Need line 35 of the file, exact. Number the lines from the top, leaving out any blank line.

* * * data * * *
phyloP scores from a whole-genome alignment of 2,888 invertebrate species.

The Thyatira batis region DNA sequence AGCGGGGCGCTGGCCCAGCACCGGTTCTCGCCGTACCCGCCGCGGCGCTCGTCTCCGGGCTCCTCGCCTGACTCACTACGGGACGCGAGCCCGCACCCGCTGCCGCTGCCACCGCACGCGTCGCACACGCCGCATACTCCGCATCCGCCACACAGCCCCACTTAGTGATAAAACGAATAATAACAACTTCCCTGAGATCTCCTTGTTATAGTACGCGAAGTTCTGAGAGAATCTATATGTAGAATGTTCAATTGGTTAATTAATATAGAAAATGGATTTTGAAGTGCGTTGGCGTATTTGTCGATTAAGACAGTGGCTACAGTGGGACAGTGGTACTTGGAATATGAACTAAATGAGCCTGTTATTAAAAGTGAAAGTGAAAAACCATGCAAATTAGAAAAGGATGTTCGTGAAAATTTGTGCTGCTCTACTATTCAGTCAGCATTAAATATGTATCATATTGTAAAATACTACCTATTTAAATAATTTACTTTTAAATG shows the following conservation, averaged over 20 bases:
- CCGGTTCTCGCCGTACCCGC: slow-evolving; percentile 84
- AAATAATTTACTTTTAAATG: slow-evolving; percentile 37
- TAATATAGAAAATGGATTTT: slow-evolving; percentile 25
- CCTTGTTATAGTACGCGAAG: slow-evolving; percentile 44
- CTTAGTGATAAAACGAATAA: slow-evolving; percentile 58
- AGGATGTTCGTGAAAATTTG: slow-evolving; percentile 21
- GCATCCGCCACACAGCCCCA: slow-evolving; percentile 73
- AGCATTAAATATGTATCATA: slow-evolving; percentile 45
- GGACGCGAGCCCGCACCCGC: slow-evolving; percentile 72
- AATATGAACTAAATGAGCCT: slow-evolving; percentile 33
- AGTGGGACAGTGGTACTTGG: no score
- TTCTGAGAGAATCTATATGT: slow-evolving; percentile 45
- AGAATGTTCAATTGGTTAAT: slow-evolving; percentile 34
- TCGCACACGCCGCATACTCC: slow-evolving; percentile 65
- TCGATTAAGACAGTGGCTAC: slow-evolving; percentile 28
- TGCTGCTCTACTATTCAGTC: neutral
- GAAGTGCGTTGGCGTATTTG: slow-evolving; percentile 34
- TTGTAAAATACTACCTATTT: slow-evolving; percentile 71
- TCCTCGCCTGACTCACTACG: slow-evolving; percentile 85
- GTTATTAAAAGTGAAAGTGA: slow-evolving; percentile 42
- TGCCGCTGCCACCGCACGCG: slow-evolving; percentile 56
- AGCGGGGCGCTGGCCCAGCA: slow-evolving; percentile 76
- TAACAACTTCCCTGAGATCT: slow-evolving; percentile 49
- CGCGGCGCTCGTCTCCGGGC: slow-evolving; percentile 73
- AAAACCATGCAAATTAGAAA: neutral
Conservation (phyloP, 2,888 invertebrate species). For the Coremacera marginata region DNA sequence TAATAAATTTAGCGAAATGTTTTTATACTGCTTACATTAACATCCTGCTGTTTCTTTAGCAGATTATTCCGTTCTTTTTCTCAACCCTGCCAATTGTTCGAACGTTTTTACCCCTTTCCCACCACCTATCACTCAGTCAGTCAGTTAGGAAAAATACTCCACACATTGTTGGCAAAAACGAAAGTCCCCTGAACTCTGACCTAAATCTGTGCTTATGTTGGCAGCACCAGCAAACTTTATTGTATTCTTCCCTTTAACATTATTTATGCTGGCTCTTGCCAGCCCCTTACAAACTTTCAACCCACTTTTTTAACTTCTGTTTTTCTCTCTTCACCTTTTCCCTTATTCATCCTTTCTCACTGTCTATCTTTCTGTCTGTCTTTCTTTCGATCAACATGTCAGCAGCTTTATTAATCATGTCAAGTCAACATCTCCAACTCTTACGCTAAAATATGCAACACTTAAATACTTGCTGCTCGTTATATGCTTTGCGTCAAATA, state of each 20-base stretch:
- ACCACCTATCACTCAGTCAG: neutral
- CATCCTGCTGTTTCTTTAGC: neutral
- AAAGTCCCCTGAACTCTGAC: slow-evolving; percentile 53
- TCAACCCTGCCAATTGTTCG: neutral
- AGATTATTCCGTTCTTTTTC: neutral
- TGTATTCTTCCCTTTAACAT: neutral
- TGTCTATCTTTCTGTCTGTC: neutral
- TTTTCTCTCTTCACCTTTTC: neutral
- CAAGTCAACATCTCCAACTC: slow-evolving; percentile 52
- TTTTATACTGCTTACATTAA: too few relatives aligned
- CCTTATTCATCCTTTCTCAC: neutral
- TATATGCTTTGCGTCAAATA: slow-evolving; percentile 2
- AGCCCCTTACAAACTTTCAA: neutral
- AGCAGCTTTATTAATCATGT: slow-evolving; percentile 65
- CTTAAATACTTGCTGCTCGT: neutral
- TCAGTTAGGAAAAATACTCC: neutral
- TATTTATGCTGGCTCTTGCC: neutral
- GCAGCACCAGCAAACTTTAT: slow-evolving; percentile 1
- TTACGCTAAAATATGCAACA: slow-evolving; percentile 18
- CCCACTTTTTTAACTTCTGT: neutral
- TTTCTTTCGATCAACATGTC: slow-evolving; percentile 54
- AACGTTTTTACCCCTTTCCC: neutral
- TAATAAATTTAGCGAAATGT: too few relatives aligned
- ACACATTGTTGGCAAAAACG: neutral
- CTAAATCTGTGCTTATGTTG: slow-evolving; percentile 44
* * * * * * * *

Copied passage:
- TGTCTATCTTTCTGTCTGTC: neutral